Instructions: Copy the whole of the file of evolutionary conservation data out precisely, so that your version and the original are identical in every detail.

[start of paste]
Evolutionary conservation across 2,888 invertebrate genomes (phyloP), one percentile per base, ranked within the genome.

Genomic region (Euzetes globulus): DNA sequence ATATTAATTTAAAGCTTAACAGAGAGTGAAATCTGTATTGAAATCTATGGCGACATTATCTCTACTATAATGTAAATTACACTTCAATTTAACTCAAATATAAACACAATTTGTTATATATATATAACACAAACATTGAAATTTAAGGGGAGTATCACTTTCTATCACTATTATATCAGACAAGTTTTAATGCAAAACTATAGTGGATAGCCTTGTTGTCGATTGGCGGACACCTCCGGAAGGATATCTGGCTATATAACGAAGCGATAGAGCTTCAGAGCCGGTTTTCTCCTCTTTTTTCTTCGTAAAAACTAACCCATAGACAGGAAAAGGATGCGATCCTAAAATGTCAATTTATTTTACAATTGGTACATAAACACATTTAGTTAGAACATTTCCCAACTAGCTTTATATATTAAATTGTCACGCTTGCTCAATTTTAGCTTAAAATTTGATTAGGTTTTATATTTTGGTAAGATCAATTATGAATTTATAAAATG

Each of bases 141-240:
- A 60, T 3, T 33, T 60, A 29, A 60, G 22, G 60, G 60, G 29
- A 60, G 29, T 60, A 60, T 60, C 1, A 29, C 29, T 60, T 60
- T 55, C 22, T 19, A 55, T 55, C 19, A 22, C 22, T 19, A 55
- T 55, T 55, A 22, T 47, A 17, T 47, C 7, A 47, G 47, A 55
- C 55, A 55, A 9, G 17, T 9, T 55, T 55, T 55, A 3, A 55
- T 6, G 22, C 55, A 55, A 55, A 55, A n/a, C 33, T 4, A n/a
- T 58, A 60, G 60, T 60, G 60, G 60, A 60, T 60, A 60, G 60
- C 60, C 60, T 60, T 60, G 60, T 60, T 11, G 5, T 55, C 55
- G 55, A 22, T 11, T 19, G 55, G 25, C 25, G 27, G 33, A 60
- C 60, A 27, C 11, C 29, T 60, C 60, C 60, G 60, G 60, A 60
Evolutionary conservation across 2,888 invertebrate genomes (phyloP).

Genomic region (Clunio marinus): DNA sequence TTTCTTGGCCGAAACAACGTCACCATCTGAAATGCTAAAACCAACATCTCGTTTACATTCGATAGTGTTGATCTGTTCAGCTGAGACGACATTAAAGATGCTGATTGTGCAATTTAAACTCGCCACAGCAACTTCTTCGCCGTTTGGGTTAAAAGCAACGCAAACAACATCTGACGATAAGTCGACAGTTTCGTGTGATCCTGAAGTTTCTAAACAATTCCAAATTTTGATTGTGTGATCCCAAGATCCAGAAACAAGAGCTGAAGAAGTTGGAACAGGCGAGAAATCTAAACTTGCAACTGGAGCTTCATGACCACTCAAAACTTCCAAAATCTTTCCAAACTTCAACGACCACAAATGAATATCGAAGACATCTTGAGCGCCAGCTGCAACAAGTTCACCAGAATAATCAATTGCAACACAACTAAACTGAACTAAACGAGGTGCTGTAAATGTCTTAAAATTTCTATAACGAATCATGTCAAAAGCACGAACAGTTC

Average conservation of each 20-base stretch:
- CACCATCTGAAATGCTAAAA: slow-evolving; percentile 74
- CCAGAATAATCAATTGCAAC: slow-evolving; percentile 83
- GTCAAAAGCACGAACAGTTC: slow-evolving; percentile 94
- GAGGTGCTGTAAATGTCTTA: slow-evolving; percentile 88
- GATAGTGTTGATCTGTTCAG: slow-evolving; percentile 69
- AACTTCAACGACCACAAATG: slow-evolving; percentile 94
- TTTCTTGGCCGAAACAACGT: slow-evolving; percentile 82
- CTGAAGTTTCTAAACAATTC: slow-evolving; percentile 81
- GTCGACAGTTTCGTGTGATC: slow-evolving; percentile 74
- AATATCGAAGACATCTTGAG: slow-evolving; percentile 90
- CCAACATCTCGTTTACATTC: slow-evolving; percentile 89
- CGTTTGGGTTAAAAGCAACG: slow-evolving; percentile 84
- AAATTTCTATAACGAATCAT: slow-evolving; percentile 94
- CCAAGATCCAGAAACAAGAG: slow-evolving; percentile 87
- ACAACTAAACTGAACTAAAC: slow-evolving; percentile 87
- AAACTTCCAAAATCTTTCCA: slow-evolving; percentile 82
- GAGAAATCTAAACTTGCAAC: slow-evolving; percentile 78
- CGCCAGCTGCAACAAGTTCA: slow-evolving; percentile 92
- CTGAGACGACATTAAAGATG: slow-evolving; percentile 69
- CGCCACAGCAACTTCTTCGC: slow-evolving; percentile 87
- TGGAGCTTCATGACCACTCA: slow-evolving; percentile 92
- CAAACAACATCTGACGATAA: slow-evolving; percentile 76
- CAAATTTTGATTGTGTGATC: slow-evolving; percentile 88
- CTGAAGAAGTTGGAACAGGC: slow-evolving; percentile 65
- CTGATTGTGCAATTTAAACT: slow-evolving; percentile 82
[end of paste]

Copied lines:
Evolutionary conservation across 2,888 invertebrate genomes (phyloP), one percentile per base, ranked within the genome.

Genomic region (Euzetes globulus): DNA sequence ATATTAATTTAAAGCTTAACAGAGAGTGAAATCTGTATTGAAATCTATGGCGACATTATCTCTACTATAATGTAAATTACACTTCAATTTAACTCAAATATAAACACAATTTGTTATATATATATAACACAAACATTGAAATTTAAGGGGAGTATCACTTTCTATCACTATTATATCAGACAAGTTTTAATGCAAAACTATAGTGGATAGCCTTGTTGTCGATTGGCGGACACCTCCGGAAGGATATCTGGCTATATAACGAAGCGATAGAGCTTCAGAGCCGGTTTTCTCCTCTTTTTTCTTCGTAAAAACTAACCCATAGACAGGAAAAGGATGCGATCCTAAAATGTCAATTTATTTTACAATTGGTACATAAACACATTTAGTTAGAACATTTCCCAACTAGCTTTATATATTAAATTGTCACGCTTGCTCAATTTTAGCTTAAAATTTGATTAGGTTTTATATTTTGGTAAGATCAATTATGAATTTATAAAATG

Each of bases 141-240:
- A 60, T 3, T 33, T 60, A 29, A 60, G 22, G 60, G 60, G 29
- A 60, G 29, T 60, A 60, T 60, C 1, A 29, C 29, T 60, T 60
- T 55, C 22, T 19, A 55, T 55, C 19, A 22, C 22, T 19, A 55
- T 55, T 55, A 22, T 47, A 17, T 47, C 7, A 47, G 47, A 55
- C 55, A 55, A 9, G 17, T 9, T 55, T 55, T 55, A 3, A 55
- T 6, G 22, C 55, A 55, A 55, A 55, A n/a, C 33, T 4, A n/a
- T 58, A 60, G 60, T 60, G 60, G 60, A 60, T 60, A 60, G 60
- C 60, C 60, T 60, T 60, G 60, T 60, T 11, G 5, T 55, C 55
- G 55, A 22, T 11, T 19, G 55, G 25, C 25, G 27, G 33, A 60
- C 60, A 27, C 11, C 29, T 60, C 60, C 60, G 60, G 60, A 60
Evolutionary conservation across 2,888 invertebrate genomes (phyloP).

Genomic region (Clunio marinus): DNA sequence TTTCTTGGCCGAAACAACGTCACCATCTGAAATGCTAAAACCAACATCTCGTTTACATTCGATAGTGTTGATCTGTTCAGCTGAGACGACATTAAAGATGCTGATTGTGCAATTTAAACTCGCCACAGCAACTTCTTCGCCGTTTGGGTTAAAAGCAACGCAAACAACATCTGACGATAAGTCGACAGTTTCGTGTGATCCTGAAGTTTCTAAACAATTCCAAATTTTGATTGTGTGATCCCAAGATCCAGAAACAAGAGCTGAAGAAGTTGGAACAGGCGAGAAATCTAAACTTGCAACTGGAGCTTCATGACCACTCAAAACTTCCAAAATCTTTCCAAACTTCAACGACCACAAATGAATATCGAAGACATCTTGAGCGCCAGCTGCAACAAGTTCACCAGAATAATCAATTGCAACACAACTAAACTGAACTAAACGAGGTGCTGTAAATGTCTTAAAATTTCTATAACGAATCATGTCAAAAGCACGAACAGTTC

Average conservation of each 20-base stretch:
- CACCATCTGAAATGCTAAAA: slow-evolving; percentile 74
- CCAGAATAATCAATTGCAAC: slow-evolving; percentile 83
- GTCAAAAGCACGAACAGTTC: slow-evolving; percentile 94
- GAGGTGCTGTAAATGTCTTA: slow-evolving; percentile 88
- GATAGTGTTGATCTGTTCAG: slow-evolving; percentile 69
- AACTTCAACGACCACAAATG: slow-evolving; percentile 94
- TTTCTTGGCCGAAACAACGT: slow-evolving; percentile 82
- CTGAAGTTTCTAAACAATTC: slow-evolving; percentile 81
- GTCGACAGTTTCGTGTGATC: slow-evolving; percentile 74
- AATATCGAAGACATCTTGAG: slow-evolving; percentile 90
- CCAACATCTCGTTTACATTC: slow-evolving; percentile 89
- CGTTTGGGTTAAAAGCAACG: slow-evolving; percentile 84
- AAATTTCTATAACGAATCAT: slow-evolving; percentile 94
- CCAAGATCCAGAAACAAGAG: slow-evolving; percentile 87
- ACAACTAAACTGAACTAAAC: slow-evolving; percentile 87
- AAACTTCCAAAATCTTTCCA: slow-evolving; percentile 82
- GAGAAATCTAAACTTGCAAC: slow-evolving; percentile 78
- CGCCAGCTGCAACAAGTTCA: slow-evolving; percentile 92
- CTGAGACGACATTAAAGATG: slow-evolving; percentile 69
- CGCCACAGCAACTTCTTCGC: slow-evolving; percentile 87
- TGGAGCTTCATGACCACTCA: slow-evolving; percentile 92
- CAAACAACATCTGACGATAA: slow-evolving; percentile 76
- CAAATTTTGATTGTGTGATC: slow-evolving; percentile 88
- CTGAAGAAGTTGGAACAGGC: slow-evolving; percentile 65
- CTGATTGTGCAATTTAAACT: slow-evolving; percentile 82